Description: This tour unfolds in two parts: the first takes place at Pompeii where we will fully explore the excavated city in its entirety and, almost like phantoms we will sneak in and observe the lives of the inhabitants in the days just before the catastrophe. The second part of the tour will take place in the galleries of the Archeological Museum of Naples. The frescoes, statues, handcrafts, and jewels that had remained for centuries under the lava and then brought to light during the excavations were slowly collected and brought together to form the nucleus of the Musuem's collections.
It is late morning on August 24th in the year 79AD. A dense black cloud rises from Mount Vesuvius, taking the form of an enormous pine tree. It grows larger by the minute and within a few hours it completely covers the sky. Burning rocks rain down on the city. The Earth trembles and though it is broad daylight, night falls on Pompeii and its surroundings. The most deadly and disastrous phase of the eruption will occur a short time later, at sunrise on August 25th. The sea withdraws and explosions of molten ash and steam burst from the mountain, advancing at hurricane speed, burying trees, people, and everything in its path. The people of Pompeii are terrified and try to flee the city, protecting themselves with pillows and blankets from the falling rocks.
The city is buried in an instant, stopping time and capturing forever a moment of life in ancient Pompeii. Fragments of everyday life--oil lamps, weights, necklaces of precious stones, gladiator helmets, acquaduct and drainage pipes, beds, engravings over the door of the grocers' shops, bronze and iron kitchen utensils, statues of gods, even a lovers' last kiss--are petrified forever in their final moment which is destined to be repeated infinitely. We have found first-hand accounts not too far from Pompeii: two extraordinary and touching letters by Pliny the Younger exist. He was a historian of the era and found himself in the region at the time of the volcanic eruption. His letters narrate what he saw and heard from the few survivors who fled Pompeii in time.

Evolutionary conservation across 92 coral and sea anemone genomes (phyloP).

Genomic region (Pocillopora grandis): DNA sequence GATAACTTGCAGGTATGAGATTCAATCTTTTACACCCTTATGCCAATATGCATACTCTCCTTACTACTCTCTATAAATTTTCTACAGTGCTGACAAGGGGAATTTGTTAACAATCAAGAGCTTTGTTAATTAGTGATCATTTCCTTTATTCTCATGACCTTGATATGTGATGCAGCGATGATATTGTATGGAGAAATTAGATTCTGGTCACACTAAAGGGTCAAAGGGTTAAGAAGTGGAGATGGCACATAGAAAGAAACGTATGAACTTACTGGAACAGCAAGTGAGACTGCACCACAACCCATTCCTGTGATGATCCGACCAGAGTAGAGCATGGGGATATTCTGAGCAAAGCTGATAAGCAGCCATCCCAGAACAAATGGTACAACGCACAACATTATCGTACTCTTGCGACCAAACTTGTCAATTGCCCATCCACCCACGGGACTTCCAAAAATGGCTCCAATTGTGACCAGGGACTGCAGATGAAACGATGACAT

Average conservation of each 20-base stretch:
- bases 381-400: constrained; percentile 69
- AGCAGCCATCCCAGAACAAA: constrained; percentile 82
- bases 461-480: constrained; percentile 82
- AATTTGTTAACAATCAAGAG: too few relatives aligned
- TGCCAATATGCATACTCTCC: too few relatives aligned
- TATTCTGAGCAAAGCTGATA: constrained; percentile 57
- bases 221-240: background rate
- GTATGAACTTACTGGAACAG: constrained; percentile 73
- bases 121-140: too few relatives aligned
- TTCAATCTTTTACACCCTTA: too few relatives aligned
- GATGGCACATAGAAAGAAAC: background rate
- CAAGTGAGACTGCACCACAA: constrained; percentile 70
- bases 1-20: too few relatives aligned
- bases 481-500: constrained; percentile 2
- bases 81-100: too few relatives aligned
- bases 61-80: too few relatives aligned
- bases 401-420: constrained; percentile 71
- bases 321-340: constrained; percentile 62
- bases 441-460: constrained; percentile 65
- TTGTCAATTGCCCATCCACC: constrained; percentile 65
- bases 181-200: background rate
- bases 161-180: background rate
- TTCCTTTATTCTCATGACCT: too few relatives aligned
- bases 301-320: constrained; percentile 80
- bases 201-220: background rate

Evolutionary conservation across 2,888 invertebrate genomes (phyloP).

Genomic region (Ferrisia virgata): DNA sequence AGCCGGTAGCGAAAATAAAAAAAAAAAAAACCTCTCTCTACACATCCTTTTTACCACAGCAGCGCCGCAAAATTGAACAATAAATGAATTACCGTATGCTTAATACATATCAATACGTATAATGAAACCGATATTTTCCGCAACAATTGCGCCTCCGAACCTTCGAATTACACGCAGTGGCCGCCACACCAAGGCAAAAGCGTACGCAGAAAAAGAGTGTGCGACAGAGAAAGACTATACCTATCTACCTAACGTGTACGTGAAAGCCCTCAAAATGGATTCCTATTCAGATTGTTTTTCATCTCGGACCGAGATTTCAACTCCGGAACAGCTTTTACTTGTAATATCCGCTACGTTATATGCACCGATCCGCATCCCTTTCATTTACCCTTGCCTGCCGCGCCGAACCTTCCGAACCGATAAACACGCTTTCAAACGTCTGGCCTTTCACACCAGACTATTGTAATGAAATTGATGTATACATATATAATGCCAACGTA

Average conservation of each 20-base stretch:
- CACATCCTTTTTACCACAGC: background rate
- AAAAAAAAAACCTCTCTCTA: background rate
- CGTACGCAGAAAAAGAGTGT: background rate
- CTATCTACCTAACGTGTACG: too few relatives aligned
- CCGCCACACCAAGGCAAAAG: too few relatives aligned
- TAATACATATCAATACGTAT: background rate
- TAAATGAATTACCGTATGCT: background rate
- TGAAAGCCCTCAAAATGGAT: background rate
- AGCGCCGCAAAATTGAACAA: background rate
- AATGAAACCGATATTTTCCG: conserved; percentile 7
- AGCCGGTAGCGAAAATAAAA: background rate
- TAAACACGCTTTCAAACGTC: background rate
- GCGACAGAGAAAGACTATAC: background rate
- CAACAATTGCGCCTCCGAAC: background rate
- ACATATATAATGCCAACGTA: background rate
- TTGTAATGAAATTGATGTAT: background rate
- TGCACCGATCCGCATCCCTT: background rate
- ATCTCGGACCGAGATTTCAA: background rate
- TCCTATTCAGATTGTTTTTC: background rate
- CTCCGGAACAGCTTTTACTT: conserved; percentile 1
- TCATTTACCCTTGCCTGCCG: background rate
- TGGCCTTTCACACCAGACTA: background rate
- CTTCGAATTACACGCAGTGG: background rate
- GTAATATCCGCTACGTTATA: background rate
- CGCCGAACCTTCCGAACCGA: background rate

In our guided visit of Pompeii we will try to bring the city back to life for you. We will describe the culture of the time and such things as the role of the family, the relationship between generations, the condition of women, marriage, the role of slaves, the politics and government of the city, the methods of electoral propaganda, even the clothing of the different social classes. We will tell you about trade and commerce, the production of bread, cloth dyeing, and the precious oil produced in Pompeii. We will see various temples and have a glimpse into religious life, its traditions, beliefs, superstitions, and funeral rites. We will see the typology of the Roman houses, its various rooms and their uses, the systems for heating them. The decoration of the houses will teach us about the evolution of different fresco styles and the use of mosaics. We will encounter other aspects of daily life such as dining habits, the foods that were eaten, the famous garum sauce; we will see gardens and acquaducts; we will show you how the lighting systems and the latrines functioned in both public and private spaces. We will explain the public entertainment and recount the fights that broke out between rival groups of fans of opposing gladiator teams; we will see the traces of life in the thermal baths, the taverns and the gambling, the brothels where both men and women prostitutes worked (all of which occurred throughout the empire). We will also see the forum and basilica of Pompeii, the famous houses of the Faun and of the Vettii, the great theatre, the Temple of Isis. These grand and ceremonial places as well as the numerous sites of daily life have stories to tell and secrets to divulge that are as fascinating as they are historically and culturally enriching.
The Archeological Museum of Naples
The origins of the Archeological Museum of Naples are very old and they begin in 1738 when Charles III of Spain, the founder of the new Kingdom of Naples, initiated a series of excavations in the area of Herculaneum. Thanks to the huge quantity of finds, the excavations were extended to Pompeii in 1748 and to Stabiae in 1749 where still today they continue to excavate to bring pieces of buried history back to life. But since Charles III was the son of Elisabetta Farnese, descendent of the powerful family of the Farnese, he was the legitimate heir of their vast Roman collection of antiquities, subsequently transferred to the Museum of Naples. The collections that the museum houses today are truly extraordinary and to prove it we need only recall that just a small part of these collections in 1750 were in the royal villa of Portici-Herculaneum that had already made Naples an obligatory destination on the Grand Tour - the lengthy and culturally sophisticated tour of the birthplaces of classical art and literature taken by young European aristocrats to complete their education.